Esme swayed on her feet. These weren’t her memories. This wasn’t her eye. She clamped a hand over it and ran to wake her mother.

* * *

Hope you enjoy!

For US readers, if you'd like to give it a read, find it at Amazon or Oh! Weird. You can get the UK edition through Powells.


Monday, October 21, 2013


Happy Monday morning to all! I've got a bad cold and cup of tea. It's foggy outside my window and I like it like that. I'm very excited today, because ... today is the day before tomorrow, and tomorrow is the day that my favorite book of the year is coming out! I've mentioned The Twistrose Key here before, but I always seem to be rushing, and I haven't yet told you anything about it! 

In honor of its imminent publication, I decided to do A GIVEAWAY. Two copies of The Twistrose Key are up for grabs! And all you have to do is, in the comments section ...

... tell me about a beloved childhood pet.

Why a beloved childhood pet? Here's the synopsis of The Twistrose Key:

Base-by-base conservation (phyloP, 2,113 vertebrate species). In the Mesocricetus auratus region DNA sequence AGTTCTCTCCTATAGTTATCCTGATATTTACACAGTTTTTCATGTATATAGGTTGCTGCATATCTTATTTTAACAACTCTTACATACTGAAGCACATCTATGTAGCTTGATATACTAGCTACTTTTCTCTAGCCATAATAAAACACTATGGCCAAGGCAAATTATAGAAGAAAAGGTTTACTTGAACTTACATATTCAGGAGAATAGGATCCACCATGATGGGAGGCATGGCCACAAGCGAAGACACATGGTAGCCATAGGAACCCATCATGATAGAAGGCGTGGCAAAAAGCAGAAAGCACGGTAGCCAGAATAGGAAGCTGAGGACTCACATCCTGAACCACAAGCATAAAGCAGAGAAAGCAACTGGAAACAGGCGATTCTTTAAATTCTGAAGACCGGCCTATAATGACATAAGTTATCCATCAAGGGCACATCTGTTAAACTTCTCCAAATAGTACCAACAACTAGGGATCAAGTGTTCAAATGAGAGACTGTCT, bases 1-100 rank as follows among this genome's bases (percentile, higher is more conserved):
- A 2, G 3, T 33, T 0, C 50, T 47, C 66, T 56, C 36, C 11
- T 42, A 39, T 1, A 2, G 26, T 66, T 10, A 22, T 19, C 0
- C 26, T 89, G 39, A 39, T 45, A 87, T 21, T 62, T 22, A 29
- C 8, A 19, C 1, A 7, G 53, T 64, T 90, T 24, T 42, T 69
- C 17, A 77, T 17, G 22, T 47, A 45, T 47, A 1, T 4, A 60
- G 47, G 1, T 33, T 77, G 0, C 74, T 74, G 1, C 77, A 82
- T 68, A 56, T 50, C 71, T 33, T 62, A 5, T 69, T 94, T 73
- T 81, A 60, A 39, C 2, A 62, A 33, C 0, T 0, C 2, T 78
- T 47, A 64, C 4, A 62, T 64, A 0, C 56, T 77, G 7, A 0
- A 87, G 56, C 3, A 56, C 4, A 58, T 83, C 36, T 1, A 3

Something is wrong in the house that Lin's family has rented; Lin is sure of it. The clocks tick too slowly. Frost covers the flowerbed, even in a rain storm. And when a secret key marked "Twistrose" arrives for her, Lin finds a crack in the cellar, a gate to the world of Sylver.

This frozen realm is the home of every dead animal who ever loved a child. Lin is overjoyed to be reunited with Rufus, the pet she buried under the rosebush. But together they must find the missing Winter Prince in order to save Sylver from destruction.

They are not the only ones hunting for the boy this night. In the dark hides a shadow-lipped man, waiting for the last Winter Prince to be delivered into his hands.

Exhilarating suspense and unforgettable characters await the readers of this magical adventure, destined to become a classic.

Well, as haunting and lovely as that sounds, it cannot begin to prepare you for the exquisite, lilting loveliness and completely original imagination of Tone Almhjell. Read the synopsis HERE and you'll begin to get a notion.